The French Revolution (French: Révolution française [ʁevɔlysjɔ̃ fʁɑ̃sɛːz]) was a period of radical political and societal change in France that began with the Estates General of 1789 and ended with the formation of the French Consulate in November 1799. Many of its ideas are considered fundamental principles of liberal democracy, while phrases like liberté, égalité, fraternité reappeared in other revolts, such as the 1917 Russian Revolution, and inspired campaigns for the abolition of slavery and universal suffrage. The values and institutions it created dominate French politics to this day.
The causes are generally agreed to be a combination of social, political and economic factors, which the existing regime proved unable to manage. In May 1789, widespread social distress led to the convocation of the Estates General, which was converted into a National Assembly in June. The Assembly passed a series of radical measures, including the abolition of feudalism, state control of the Catholic Church and extending the right to vote.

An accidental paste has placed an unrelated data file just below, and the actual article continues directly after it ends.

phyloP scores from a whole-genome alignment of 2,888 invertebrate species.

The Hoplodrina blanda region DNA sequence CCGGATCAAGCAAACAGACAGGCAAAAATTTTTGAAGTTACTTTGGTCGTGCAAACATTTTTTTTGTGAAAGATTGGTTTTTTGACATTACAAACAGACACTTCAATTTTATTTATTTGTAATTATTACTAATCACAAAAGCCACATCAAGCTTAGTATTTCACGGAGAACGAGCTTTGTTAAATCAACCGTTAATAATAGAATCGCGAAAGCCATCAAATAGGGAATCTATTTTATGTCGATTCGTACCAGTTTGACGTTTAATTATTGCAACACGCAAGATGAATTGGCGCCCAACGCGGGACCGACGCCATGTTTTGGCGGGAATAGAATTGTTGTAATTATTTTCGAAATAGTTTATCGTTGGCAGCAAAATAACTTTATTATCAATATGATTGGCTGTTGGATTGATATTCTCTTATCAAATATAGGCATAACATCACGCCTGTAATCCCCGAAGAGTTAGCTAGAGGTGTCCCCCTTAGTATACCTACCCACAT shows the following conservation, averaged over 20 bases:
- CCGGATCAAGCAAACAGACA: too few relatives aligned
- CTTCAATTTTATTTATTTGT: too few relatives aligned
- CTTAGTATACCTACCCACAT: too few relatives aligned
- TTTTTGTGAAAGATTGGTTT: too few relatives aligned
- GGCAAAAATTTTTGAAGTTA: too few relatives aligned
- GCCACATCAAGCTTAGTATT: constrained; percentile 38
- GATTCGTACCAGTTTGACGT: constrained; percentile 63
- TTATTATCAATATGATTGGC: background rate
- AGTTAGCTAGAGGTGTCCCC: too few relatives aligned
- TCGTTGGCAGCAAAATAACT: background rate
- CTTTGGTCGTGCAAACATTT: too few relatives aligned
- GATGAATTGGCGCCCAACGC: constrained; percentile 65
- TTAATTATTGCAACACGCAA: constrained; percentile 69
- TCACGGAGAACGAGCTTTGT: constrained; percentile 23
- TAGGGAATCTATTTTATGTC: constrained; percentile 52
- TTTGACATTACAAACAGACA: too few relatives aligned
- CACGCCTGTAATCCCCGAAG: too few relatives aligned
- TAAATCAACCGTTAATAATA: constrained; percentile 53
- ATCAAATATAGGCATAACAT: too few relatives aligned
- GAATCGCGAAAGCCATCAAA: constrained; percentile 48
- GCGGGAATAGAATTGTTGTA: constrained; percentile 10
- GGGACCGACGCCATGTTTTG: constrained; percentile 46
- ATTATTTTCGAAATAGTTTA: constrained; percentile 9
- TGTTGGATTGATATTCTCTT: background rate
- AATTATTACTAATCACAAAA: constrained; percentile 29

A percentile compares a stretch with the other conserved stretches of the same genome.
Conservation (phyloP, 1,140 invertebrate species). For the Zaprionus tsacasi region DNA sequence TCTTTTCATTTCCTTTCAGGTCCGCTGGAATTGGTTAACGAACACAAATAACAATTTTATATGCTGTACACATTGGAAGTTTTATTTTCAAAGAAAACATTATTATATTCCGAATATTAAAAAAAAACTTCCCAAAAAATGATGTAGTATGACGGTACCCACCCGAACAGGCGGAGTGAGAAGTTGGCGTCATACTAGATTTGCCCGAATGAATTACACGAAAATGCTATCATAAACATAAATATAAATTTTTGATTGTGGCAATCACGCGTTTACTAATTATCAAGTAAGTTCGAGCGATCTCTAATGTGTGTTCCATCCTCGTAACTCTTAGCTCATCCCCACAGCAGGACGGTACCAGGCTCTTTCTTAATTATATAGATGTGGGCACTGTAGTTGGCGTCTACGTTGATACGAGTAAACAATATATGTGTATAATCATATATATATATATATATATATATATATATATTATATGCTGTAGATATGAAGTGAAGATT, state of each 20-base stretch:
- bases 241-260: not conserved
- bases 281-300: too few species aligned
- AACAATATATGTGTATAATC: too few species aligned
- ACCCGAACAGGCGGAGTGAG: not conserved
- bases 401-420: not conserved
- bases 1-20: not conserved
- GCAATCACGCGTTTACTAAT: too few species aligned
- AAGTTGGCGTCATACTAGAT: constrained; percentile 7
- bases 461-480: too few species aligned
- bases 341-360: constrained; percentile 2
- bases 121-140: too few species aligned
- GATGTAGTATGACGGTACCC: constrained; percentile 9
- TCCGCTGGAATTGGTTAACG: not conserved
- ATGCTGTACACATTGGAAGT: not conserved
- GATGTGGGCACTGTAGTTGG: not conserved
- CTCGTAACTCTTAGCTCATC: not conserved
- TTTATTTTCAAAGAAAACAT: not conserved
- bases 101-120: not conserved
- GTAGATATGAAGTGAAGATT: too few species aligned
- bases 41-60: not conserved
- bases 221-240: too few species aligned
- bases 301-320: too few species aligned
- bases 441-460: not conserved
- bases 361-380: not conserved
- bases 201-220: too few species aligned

The next three years were dominated by the struggle for political control, exacerbated by economic depression and social unrest. External powers like Austria, Britain, and Prussia viewed the Revolution as a threat, leading to the outbreak of the French Revolutionary Wars in April 1792. Disillusionment with Louis XVI led to the establishment of the French First Republic on 22 September 1792, followed by his execution in January 1793. In June, an uprising in Paris replaced the Girondins who dominated the National Assembly with the Committee of Public Safety, headed by Maximilien Robespierre.
This sparked the Reign of Terror, an attempt to eradicate alleged "counter-revolutionaries"; by the time it ended in July 1794, over 16,600 had been executed in Paris and the provinces. As well as external enemies, the Republic faced a series of internal Royalist and Jacobin revolts; in order to deal with these, the French Directory took power in November 1795. Despite a series of military victories, the war caused economic stagnation and political divisions; in November 1799, the Directory was replaced by the consulate, which is generally seen as the end of the Revolutionary period.